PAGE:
Daniel Lyons is an associate professor at the Boston College Law School. The areas that he focuses on are tech, telecom, administrative, and property law. He has spent time working in the private legal sector on telecom, administrative and energy law as well. This background helped Daniel develop the valuable experience that he now brings to the table every day as a professor.
Daniel is currently a fellow at the American Enterprise Institute where he provides his legal expertise to the organization. The AEI is a think tank that focuses on public policy for the sake of building a better world.
In addition to his work in the private sector before joining the Boston College Law School, Daniel Lyons also clerked for Judge Cynthia Holcomb Hall of the Ninth Circuit Court of Appeals. This was a fantastic learning experience to kick start his career. A strong clerkship experience is worth its weight in gold and will provide value long after the clerkship has ended. It’s very likely that Daniel Lyons learned a lot from that time.
Some of the interesting legal work that Daniel Lyons participated in involves the FSS and CPUC. Daniel has been part of rulemaking proceeding with both the FCC and the California Public Utilities Commission which were both great learning experiences for legal work at the highest level.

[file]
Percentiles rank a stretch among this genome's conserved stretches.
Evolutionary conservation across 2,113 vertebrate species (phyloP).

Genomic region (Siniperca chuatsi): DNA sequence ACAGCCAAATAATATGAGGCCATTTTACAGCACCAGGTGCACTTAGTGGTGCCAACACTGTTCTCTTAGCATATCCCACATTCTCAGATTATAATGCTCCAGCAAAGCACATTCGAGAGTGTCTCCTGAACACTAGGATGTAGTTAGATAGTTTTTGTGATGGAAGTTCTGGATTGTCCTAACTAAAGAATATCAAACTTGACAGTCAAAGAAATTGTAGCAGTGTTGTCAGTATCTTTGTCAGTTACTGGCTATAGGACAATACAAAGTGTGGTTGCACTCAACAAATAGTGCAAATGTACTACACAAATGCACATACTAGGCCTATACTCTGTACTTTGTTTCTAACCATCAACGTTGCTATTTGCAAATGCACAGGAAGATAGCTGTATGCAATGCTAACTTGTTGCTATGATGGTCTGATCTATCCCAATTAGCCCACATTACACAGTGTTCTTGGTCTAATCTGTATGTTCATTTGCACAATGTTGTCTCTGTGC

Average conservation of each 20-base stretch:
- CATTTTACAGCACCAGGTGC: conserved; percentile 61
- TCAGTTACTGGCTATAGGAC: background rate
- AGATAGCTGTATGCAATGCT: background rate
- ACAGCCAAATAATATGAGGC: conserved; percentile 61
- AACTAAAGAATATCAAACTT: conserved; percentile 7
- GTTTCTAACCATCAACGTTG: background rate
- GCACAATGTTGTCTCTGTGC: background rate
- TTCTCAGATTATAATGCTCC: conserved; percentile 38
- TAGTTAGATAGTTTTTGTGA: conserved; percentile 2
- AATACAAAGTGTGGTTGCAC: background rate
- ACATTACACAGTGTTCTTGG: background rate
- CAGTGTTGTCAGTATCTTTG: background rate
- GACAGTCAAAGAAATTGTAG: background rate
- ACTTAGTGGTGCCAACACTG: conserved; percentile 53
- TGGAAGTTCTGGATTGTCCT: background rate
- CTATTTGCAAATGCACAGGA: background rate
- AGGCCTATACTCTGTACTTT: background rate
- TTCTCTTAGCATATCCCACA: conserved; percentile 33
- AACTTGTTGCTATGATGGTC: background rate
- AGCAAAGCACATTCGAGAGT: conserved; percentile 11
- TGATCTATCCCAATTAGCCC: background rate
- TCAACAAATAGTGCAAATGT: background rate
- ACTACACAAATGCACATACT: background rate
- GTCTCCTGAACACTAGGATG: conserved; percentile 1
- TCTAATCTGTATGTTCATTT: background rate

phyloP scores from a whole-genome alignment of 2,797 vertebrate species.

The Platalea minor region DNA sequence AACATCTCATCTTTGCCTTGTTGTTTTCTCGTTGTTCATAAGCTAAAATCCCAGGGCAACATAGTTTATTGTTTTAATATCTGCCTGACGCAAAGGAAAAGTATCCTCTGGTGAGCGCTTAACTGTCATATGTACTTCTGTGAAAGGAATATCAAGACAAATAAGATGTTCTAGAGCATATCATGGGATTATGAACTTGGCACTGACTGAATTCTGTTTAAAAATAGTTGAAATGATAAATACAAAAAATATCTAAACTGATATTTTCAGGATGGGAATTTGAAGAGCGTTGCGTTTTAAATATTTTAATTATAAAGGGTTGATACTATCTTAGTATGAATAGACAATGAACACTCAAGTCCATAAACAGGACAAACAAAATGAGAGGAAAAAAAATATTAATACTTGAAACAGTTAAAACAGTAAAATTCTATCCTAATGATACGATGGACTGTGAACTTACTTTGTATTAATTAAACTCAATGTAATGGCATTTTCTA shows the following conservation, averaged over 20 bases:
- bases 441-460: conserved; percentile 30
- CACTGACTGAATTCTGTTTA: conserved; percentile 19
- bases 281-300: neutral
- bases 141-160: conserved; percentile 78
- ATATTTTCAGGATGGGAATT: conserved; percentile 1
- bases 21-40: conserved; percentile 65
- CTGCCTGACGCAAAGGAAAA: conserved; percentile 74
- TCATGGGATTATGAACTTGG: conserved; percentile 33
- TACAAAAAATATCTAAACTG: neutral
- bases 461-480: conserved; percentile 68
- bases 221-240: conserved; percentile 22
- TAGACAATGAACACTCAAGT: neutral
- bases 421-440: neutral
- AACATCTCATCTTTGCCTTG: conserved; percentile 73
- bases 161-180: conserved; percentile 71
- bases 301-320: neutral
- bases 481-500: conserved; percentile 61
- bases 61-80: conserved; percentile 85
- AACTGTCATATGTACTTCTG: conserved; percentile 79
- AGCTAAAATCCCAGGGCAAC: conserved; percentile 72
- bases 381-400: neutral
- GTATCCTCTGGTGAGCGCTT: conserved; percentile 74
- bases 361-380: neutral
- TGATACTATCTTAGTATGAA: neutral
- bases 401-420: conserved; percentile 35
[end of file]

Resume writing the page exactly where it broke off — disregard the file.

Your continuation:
Daniel Lyons has worked in the state and federal litigation space on a wide variety of regulatory issues for his clients. This has given him a well-rounded background that he frequently uses when teaching at Boston College.
Daniel has spent time lecturing for various seminars and classes outside of BC especially on topics that are related to tech regulation. There’s so much of this industry that’s being figured out on the fly when it comes to regulation, that we often need experienced individuals to step up to the plate and provide their opinion.
Among the various papers and lectures that Daniel Lyons has given over the years, the hottest topic seems to be that of ISPs pricing models. While this might not seem overly exciting at first, it could have massive implications that affect almost every household in America.
Daniel believes that the package-based models for pricing that ISPs are currently using won’t work in the long term. He proposes a usage price model that would allow for more fair access to the internet. Not only would this allow low-usage customers to save money, but it would give low-income households more of an incentive to get online and benefit from what the internet has to offer.